The President and the Constitution (Again)
In nearly three years in office, President Donald Trump has spent federal dollars not authorized by Congress, separated families and incarcerated children at the Texas/Mexico border in defiance of a federal court order, pulled 1,000 American troops out of Syria ignoring a commitment to allies and facilitating war against civilians, and sent 2,000 troops to Saudi Arabia without a congressional declaration of war.
He has also criminally obstructed a Department of Justice investigation of himself but escaped prosecution because of the intercession of an attorney general more loyal to him than to the Constitution.
At the outset of his presidency, Trump took the presidential oath of office promising that he would faithfully execute his obligation to preserve, protect and defend the Constitution. James Madison, the scrivener of the Constitution, insisted that the word "faithfully" be in the presidential oath and that the oath itself be in the Constitution to remind presidents to enforce laws and comply with constitutional provisions, whether or not they agree with them, and to immunize the oath from congressional alteration.
Earlier this week, Trump referred to a clause in the Constitution as "phony," and he thereby implied that he need not abide it nor enforce it, notwithstanding his oath.
Here is the backstory.
The Constitution was written in Philadelphia during the summer of 1787. The framers — the 55 state delegates to the Constitutional Convention who authored the Constitution — had just completed fighting the Revolutionary War, which had ended six years earlier.
While Americans universally revere the American Revolution today, that was not the case at the time it was fought. Professor Bernard Bailyn of Harvard, whose 75 years of professional study of the colonial mindset is without peer, has argued that in the 1780s about one-third of the colonists supported the revolution, while around the same number favored staying in the British empire, and about the same number were indifferent.
By 1787, according to Bailyn, there were substantial groups of wealthy persons in America who retained their loyalty to the British king, and there were government officials here who had originally obtained their jobs by royal appointment. Bailyn has documented fatal violence occurring on American soil between Americans loyal to the king and Americans loyal to the principles of the Declaration of Independence, after the British surrender in 1781 and even after the signing of the Treaty of Paris in 1783.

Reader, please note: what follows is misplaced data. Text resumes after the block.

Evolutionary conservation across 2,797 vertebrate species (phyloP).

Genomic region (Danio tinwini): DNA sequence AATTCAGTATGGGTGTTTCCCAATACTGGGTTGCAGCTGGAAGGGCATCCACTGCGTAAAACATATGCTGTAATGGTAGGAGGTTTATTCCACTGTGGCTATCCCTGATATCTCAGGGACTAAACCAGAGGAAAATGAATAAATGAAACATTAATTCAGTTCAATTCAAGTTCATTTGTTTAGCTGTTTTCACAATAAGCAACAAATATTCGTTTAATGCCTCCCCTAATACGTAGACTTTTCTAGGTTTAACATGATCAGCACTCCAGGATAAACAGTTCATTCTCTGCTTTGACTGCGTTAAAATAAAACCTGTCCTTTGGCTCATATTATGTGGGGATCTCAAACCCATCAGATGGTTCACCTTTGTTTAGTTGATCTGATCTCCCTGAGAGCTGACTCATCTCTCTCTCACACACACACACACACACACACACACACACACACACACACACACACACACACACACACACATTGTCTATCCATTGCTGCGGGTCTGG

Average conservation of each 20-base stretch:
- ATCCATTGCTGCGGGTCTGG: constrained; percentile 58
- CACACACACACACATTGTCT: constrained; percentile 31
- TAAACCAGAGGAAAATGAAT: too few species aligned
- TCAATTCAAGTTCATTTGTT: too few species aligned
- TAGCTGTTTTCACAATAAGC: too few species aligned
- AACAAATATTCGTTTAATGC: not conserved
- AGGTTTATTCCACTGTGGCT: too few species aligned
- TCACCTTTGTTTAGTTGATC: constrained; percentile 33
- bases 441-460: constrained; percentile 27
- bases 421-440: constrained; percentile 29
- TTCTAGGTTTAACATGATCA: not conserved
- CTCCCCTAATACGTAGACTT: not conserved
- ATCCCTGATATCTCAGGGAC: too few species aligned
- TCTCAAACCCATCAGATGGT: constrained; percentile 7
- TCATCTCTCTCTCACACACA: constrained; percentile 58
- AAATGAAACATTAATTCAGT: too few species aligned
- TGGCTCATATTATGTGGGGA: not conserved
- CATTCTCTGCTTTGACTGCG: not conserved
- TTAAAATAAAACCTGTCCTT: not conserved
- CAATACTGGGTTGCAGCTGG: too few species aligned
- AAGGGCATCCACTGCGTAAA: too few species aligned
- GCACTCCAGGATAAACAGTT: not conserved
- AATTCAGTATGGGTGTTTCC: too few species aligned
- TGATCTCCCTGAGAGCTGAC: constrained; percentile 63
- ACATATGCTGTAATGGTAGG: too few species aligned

All of this was known to the framers, who feared the resurgence of British influence in the American government. Their fears centered around the corruption induced by titles of nobility — which in those days were often accompanied by lands and income — and gifts of money or real estate. In order to allay those fears and assure Americans that officials in the new federal government would be immune from foreign seduction, the framers included the Emoluments Clause in the Constitution.
That clause prohibits all federal officials from receiving titles of nobility and any gift, income or fee "of any kind whatever" from a foreign government. The Constitution is known for phrases of generality and elasticity, the meanings of which are often capable of reinterpretation by modern standards. This is not so for the Emoluments Clause. It originally presented and continues to present an absolute prohibition of the receipt of anything of value by a federal government officeholder from a foreign government.
Last week, Mick Mulvaney, the president's acting chief of staff, announced a novel interpretation of this clause contending that it only prohibited "profits" to federal officeholders from foreign governments. By that interpretation, Mulvaney announced, Trump was able to offer a resort in south Florida owned substantially by a family corporation he controls as the host of his next meeting of G-7 — a group that includes heads of government from six foreign countries — so long as the resort did not earn a profit from the gathering.
After a weekend of torrential criticism, Trump announced that he had changed his mind and said he would not host the G-7 meeting at the Miami area resort. Yet, in the process of doing so, he characterized the Emoluments Clause as "phony."
Who knows what he meant by phony? The clause is in the Constitution and it means what it says. Yet, whatever Trump meant by phony, it constituted at least a disparagement of the Constitution he has sworn to uphold and at worst a threat to ignore clauses he can disparage.
This is most unusual and potentially dangerous, and it raises the question: Can the president lawfully enforce only the clauses of the Constitution with which he agrees and ignore those with which he disagrees? In a word: No.
The doctrine of the separation of powers — which is the backbone of the Constitution — states that Congress writes the laws, the president enforces them, and the courts interpret them. It also offers that the governmental roles of the three branches cannot be intermingled or traded without doing violence to the personal liberties that the separation was intended to secure.
If the president could pick and choose which laws to enforce and which parts of the Constitution to ignore, he effectively would be deciding what the laws mean — a judicial function — and which laws have vitality and which do not — a congressional function.
Trump has become known for forceful and often tasteless banter. He publicly calls people crude names, uses foul language and sends dog whistles of lawless behavior to much of his base. All that is a question of free speech, personal taste and political risk.
But threats to ignore parts of the Constitution are not matters of speech, taste or risk. They reveal character traits that question Trump's fitness for office.